Draft Paper – Not to be cited without author’s permission
by a large number of farmers—typically but not just peasants—who produce for their domestic markets and whose livelihood is severely impaired by dumping, and a far smaller number of wealthier farmers who produce for export and who stand to gain from greater market access and cuts in subsidies in the North Thus the Via Campesina accuses many Southern governments of pandering to tiny but wealthy and politically powerful agroexport elites when they give up on anti- dumping controls in exchange for Northern concessions on market access and
subsidies. A critical mechanisms that cause more recent academic
issue concerning dumping has to do with the specific it. While subsidies may have driven dumping in the past, studies suggest that market concentration is far more
important today in keeping crop and livestock prices years a few companies have come to buy the bulk
down. Over the
of what farmers
each of many key commodities, and they use their market power to keep they pay as low as possible, enabling them to turn around and dump products in foreign markets at prices below the cost of production.
Market Concentration If we are serious about addressing the problems associated with dumping then this issue—not currently on the negotiation table—
will need to be addressed. date governments have not trade.
Farmer organizations seriously addressed it
are clear on this point, but to in the context of agricultural
Special and Differential Treatment/Special Safeguards
Most governments in
the South argue that the WTO has not lived up to the commitment in its charter to make “positive efforts” to ensure that developing countries, and especially the poorest countries, known collectively as the Least Developed Countries (LDCs), receive some benefit from the global trading system. They demand that poor countries receive “special” and “differential” treatment to compensate for their disadvantages. The G-33 countries call for what used to be a “Development Box,” which is the ability for poorer countries to designate “Special Products” (SPs) whose protection from cheap imports is critical for economic and rural development, food security and anti-poverty objectives. They would not be required to cut tariffs on such agricultural products. They also call for a “Special Safeguard Mechanism” (SSM), which would allow them invoke special tariffs if there were major import surges in any product, “special” or not, that threatened their domestic economy. The G-90 countries, a coalition of African, Caribbean, Pacific and LDC countries, support the G-33 position on SP/SSM, and also the G- 20 position on market access and Northern subsidies. The US and EU, along with a number of others, already have access to a special safeguard – while most developing countries do not currently have this right. The US would not fight to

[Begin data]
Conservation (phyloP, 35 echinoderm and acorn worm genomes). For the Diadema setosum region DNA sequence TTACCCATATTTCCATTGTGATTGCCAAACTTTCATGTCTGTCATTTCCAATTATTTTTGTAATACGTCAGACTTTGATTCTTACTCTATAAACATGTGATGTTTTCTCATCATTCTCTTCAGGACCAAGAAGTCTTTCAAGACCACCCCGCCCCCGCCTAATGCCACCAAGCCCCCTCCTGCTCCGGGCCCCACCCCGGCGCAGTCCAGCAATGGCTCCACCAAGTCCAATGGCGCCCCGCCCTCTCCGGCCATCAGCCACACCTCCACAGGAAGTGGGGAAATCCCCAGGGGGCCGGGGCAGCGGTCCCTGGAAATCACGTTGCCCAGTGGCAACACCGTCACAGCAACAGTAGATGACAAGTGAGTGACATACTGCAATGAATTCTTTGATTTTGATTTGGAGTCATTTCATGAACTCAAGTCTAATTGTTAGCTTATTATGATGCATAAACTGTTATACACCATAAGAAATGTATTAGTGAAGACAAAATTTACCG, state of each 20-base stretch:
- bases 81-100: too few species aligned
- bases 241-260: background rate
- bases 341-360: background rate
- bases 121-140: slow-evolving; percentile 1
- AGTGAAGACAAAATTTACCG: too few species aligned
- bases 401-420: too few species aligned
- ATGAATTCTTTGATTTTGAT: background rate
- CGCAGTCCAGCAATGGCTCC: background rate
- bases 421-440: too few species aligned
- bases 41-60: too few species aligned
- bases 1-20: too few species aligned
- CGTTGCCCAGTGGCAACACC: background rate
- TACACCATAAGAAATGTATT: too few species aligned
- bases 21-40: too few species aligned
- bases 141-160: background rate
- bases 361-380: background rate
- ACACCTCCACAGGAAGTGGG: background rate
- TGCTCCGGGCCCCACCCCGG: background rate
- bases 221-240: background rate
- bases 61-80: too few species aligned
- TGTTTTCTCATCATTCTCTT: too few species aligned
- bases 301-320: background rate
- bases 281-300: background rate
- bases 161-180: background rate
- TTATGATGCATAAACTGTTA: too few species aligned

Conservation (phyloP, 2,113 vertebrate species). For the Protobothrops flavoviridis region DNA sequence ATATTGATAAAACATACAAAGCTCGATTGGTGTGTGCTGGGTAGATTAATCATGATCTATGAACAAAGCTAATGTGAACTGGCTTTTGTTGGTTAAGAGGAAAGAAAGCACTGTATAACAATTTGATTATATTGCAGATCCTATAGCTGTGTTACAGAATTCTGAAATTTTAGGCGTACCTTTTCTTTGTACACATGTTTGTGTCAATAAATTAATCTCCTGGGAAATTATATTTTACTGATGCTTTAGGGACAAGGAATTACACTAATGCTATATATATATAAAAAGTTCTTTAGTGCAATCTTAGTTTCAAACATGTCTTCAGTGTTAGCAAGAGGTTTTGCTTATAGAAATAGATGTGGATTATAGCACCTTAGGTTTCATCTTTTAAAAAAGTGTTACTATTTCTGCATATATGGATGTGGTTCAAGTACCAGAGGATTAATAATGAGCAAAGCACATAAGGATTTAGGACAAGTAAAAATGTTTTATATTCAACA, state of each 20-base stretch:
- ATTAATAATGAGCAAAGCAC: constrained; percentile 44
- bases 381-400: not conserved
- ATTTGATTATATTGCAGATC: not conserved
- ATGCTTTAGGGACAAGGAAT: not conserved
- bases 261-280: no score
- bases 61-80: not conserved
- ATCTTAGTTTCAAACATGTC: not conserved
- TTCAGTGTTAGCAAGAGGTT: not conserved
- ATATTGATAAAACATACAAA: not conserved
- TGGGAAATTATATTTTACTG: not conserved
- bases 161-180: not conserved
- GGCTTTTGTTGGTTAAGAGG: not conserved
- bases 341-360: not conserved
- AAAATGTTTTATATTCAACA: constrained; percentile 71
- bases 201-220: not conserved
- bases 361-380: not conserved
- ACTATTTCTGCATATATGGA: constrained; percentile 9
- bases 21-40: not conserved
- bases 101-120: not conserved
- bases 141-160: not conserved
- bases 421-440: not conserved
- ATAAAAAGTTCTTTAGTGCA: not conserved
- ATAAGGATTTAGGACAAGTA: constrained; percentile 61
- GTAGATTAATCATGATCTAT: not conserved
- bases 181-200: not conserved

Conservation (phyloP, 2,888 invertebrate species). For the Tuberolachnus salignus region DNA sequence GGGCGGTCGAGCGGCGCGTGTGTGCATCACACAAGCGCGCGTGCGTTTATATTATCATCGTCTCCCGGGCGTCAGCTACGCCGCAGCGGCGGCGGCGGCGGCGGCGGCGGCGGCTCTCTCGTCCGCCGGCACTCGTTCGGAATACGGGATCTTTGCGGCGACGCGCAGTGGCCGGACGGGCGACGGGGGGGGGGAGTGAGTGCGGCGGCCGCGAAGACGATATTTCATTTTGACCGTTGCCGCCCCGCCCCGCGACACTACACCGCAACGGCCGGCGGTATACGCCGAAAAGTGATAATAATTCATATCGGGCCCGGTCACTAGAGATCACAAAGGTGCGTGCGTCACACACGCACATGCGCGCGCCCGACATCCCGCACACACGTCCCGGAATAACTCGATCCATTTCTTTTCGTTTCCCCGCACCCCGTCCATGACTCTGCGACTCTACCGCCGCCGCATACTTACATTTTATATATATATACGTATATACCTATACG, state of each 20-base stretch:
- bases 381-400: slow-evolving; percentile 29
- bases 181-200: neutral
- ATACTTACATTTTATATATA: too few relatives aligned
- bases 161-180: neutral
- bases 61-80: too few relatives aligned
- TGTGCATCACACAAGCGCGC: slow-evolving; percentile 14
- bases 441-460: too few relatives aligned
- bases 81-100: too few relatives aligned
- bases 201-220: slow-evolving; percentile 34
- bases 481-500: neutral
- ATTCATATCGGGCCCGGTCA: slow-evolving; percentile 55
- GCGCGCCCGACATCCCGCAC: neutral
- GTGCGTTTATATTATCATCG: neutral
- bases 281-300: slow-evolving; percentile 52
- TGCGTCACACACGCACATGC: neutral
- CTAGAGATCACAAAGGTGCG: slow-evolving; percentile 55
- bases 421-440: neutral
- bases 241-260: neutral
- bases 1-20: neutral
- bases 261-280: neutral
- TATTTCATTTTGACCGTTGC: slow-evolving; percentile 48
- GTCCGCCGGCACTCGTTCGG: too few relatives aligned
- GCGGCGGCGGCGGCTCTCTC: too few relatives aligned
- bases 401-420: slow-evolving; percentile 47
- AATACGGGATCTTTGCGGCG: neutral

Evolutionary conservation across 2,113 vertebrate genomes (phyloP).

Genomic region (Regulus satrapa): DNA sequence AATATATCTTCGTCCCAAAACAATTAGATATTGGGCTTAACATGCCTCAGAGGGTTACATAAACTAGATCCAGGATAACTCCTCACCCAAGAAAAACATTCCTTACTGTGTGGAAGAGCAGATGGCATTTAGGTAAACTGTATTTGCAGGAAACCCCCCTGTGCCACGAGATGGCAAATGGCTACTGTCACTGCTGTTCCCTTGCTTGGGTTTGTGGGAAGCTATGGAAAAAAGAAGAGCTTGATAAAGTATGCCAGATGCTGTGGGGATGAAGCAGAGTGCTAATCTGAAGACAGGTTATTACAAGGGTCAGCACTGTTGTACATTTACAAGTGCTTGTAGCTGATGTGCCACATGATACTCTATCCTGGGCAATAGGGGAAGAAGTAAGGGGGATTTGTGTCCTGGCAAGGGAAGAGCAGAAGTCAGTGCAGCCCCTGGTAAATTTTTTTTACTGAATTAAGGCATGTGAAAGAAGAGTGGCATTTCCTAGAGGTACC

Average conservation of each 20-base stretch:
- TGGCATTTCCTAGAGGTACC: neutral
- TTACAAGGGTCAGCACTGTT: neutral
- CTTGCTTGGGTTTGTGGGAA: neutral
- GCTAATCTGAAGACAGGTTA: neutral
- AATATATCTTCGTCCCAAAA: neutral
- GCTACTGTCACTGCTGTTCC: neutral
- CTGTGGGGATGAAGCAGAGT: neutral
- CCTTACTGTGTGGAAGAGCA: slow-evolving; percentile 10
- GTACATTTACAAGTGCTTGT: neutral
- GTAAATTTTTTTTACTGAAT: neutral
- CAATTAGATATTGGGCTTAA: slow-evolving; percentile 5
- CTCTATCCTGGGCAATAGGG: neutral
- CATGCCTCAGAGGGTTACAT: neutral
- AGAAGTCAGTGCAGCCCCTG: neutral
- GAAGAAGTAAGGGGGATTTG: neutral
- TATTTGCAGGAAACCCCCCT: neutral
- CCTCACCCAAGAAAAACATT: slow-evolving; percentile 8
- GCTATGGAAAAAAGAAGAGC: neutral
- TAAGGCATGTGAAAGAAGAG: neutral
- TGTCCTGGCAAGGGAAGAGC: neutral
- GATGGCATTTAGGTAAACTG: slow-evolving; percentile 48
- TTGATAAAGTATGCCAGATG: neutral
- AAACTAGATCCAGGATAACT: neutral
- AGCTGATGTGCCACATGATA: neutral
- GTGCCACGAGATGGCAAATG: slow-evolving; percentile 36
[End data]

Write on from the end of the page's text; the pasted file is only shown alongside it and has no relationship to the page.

chip to gain advantage elsewhere. Development Box or SP/SSM position
Farmer organizations for being too weak, and
criticize the for essentially
accepting the trade liberalization paradigm, albeit with some fine tuning.